He reached under his pajamas and scratched an itch just above his right cheek. He kicked off his slippers. He looked at them with disdain. They made him feel old; neuropathy made them necessary. He hooked his thumbs inside the waistband and pushed the flannel pajama pants as he lowered them to the floor. He kicked the reluctant leg off his left foot. He didn’t wear boxers while he slept. He only began wearing clothes to bed when the kids moved in. He reached behind his neck and pulled the white t-shirt off his back and over his head. He dropped it near his feet. Every morning he had the same thought. He thought it was ridiculous to remove a t-shirt by crossing his arms in front of his chest and pulling it off by the waistband. But that’s how they did it in films. Their ridiculousness irritated him. He looked down at his left foot and noticed the big toe that soldiered by itself. Diabetes had stolen its neighboring toes. The toe was wrapped in gauze. He maneuvered the toe and tapped the button that activated the scale. He lifted his right foot and placed it over the silhouette that shaped a foot. “It’s like a chalk mark” he thought. He braced himself with his palm against the bathroom wall and lifted his left foot and placed it on the scale. “Three pounds?” he said aloud. “How the fuck did I gain three pounds in one day?” He braced himself and stepped off the scale. “I went to bed hungry,” he thought. He picked up his clothes and tossed them into the hamper. He bent at his waist and removed the gauze from his toe. He examined it. The ulcer on his toe had smeared a crimson stain. It had leaked on the surgical tape that held the gauze in place. He noticed the cloying odor that wafted from the pad. He tossed the two into the trash. He climbed into the shower, twisted the tap, tested the temperature, and stepped closer to the stream. He palmed the antibiotic soap and began his tasks.
He arched his foot as he walked toward his bed. He kept his toe elevated. The towel around his waist dropped to the floor. He ignored its desertion. He noticed the dried beads of blood that blemished his bed sheet. “Fuck!” he said aloud to an empty room. He pulled the sheets from the bed, crammed the sheets into a bunch, and tossed them into the corner. His foot cramped from maintaining the elevation so he pivoted and sat on the naked mattress. He raised both arms and covered his face with his palms. He gave his face a causal rub and reached behind him to grab the roll of gauze and a roll of tape. He returned and lifted his left leg and crossed it over his right knee. He bent at his waist and examined his toe. He noticed his leg was a bit swollen. He stretched his legs and looked for a parallel. The left leg was swollen. “Fuck!” he said aloud to the empty room. “Goddamn it!” He bent and examined his foot. It wasn’t red. It wasn’t hot. It wasn’t swollen. He knew his foot wasn’t infected. Fourteen years since the surgery, he knew the signs of trauma.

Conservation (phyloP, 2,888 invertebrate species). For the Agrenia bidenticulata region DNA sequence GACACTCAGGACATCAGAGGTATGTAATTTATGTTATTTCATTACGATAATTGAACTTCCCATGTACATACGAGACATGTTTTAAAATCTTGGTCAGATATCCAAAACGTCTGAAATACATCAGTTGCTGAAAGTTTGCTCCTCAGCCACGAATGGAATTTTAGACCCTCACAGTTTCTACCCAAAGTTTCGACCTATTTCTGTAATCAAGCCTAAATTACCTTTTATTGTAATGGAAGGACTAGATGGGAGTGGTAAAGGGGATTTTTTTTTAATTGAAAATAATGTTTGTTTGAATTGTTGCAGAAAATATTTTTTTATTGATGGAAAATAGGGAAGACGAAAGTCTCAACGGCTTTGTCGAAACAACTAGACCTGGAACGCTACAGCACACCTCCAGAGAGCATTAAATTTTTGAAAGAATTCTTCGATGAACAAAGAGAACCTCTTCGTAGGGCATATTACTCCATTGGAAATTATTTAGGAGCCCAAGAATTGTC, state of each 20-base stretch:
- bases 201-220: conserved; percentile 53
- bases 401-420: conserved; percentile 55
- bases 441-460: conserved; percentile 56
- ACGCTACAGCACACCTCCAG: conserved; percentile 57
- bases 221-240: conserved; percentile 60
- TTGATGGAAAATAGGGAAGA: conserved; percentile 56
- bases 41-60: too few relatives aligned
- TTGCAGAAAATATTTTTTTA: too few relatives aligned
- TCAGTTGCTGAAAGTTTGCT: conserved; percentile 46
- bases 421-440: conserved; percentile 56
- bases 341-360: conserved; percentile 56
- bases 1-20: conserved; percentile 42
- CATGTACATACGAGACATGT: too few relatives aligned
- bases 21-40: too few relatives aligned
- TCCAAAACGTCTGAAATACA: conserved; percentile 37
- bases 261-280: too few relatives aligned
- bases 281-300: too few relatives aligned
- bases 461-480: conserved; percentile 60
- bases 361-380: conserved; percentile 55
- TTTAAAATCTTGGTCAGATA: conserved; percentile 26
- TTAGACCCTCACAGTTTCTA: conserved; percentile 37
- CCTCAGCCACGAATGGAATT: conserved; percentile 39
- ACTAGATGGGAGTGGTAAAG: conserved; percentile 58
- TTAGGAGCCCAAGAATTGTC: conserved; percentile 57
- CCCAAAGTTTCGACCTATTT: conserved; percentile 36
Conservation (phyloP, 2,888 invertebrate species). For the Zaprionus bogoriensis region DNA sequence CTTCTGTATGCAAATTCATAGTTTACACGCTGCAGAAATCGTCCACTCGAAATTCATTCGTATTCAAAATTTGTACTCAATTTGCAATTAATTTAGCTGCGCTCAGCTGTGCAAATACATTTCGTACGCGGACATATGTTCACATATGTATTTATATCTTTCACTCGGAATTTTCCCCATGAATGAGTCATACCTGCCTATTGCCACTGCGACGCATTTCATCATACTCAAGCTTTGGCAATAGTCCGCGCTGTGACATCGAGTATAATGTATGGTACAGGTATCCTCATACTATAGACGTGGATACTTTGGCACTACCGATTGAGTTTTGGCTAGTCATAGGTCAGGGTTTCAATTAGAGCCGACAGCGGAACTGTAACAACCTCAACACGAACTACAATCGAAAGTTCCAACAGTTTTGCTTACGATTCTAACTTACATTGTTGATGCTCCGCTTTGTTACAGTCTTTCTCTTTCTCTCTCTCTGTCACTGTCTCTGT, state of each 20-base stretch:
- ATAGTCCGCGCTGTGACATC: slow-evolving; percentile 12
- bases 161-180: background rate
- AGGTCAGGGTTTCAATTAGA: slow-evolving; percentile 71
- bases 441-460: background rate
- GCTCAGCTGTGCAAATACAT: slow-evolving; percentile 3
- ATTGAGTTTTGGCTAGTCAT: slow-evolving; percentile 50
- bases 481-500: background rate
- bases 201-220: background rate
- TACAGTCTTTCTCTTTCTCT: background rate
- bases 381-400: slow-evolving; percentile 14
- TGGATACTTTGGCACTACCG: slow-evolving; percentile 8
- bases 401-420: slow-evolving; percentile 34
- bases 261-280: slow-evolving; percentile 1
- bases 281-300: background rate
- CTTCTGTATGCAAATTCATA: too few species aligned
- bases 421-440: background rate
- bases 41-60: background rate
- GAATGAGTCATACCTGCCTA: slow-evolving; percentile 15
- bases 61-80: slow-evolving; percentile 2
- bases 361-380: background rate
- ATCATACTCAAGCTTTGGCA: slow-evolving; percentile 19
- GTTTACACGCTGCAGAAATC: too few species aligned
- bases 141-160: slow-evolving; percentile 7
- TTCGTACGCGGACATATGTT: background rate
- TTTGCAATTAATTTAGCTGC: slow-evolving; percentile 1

He reached for his phone and located the contact. “Hey Diane. How are you?” He listened while she answered his question. Their routine interactions made their voices and conversations casual and comfortable. “Okay, I’m okay. But. I’m not doing the online report today because this morning I noticed my leg is swollen and I’ve gained three pounds overnight. And you said I should call. Could my symptoms be any more classic? Damn.” He listened while she talked. “Yeah, I have an appointment with the titration nurse tomorrow.” He listened while she talked. “Yeah, I’ll ask her. So should I go buy a diuretic or will she prescribe one?” He listened while she talked. “Tomorrow. I see him in the morning. I’m telling you, I love my podiatrist.” He causally strummed the space of skin over his heart and noticed the hair had begun to resprout. He felt the spikes of the stubble. “Thanks. I’m so glad you guys have this service. I don’t know this stuff yet. You’re a great resource.” They exchanged pleasantries and he ended the call. He leaned back on his bed and stared at the ceiling. “Fuck” he said to the empty room.